Staff who use social networking sites during work hours should not be dismissed as time-wasters, according to think-tank Demos.
According to the think-tank's Network Citizens study, such sites provide useful platforms for discussion and collaboration. Limiting their use could have a negative impact on the way employees communicate with each other and customers, it said.
The study's author, Peter Bradwell, said that online social networking sites such as Facebook, Bebo and MySpace could help with productivity, innovation and democratic working. However, he said there should be practical guidelines to limit non-work usage.
"Bans on Facebook or YouTube are, in any case, almost impossible to enforce firms may as well try to put a time limit on the number of minutes allowed each day for gossiping," he wrote.
"The answer is not to close down staff access to social networking platforms, nor is it to invest blindly in collaborative platforms.
"Rather, we argue that we need to understand how, once we accept the implications of social networks, we can manage the new challenges and trade-offs."
"Smart" businesses recognise that social networking cannot easily be separated from "professional" networking, he argued.
"In today's difficult business environment, the instinctive reaction can be to batten down the hatches and return to the traditional 'command and control' techniques that enable managers to closely monitor and measure productivity," he said.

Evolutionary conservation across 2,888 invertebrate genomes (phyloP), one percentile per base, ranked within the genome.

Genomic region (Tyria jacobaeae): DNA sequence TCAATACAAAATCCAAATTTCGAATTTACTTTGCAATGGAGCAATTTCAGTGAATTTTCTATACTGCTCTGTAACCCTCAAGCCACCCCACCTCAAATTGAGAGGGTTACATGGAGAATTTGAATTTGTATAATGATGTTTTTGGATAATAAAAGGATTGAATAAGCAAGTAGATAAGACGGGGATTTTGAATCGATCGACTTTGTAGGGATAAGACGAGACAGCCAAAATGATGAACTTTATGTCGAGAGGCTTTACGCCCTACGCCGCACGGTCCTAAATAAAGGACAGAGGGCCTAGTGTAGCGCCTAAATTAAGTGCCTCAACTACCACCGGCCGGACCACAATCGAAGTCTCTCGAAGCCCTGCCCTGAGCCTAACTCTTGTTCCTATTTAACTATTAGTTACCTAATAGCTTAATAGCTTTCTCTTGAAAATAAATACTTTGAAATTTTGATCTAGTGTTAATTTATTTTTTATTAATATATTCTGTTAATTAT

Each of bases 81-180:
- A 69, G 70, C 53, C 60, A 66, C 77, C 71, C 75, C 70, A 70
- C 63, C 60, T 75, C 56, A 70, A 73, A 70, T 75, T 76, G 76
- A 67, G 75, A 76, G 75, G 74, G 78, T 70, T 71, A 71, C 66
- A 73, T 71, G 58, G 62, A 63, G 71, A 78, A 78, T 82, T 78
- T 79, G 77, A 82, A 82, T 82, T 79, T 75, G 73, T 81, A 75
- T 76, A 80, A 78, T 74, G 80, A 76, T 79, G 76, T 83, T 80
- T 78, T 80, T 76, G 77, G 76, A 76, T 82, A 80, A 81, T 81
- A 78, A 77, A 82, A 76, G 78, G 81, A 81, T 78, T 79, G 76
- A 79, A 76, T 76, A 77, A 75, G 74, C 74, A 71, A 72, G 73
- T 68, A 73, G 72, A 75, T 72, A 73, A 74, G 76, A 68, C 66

"Allowing workers to have more freedom and flexibility might seem counter-intuitive, but it appears to create businesses more capable of maintaining stability."
Orange took part in the study. Robert Ainger, corporate director of Orange Business, said, "The report points out that the value of networking within an economic downturn is perhaps more important than ever, and I believe it could mean the difference between a business collapsing or capitalising on the tricky conditions."
Meanwhile, a survey from FaceTime Communications describes the apparent risks from the increasing use of social networking sites from within the corporate network.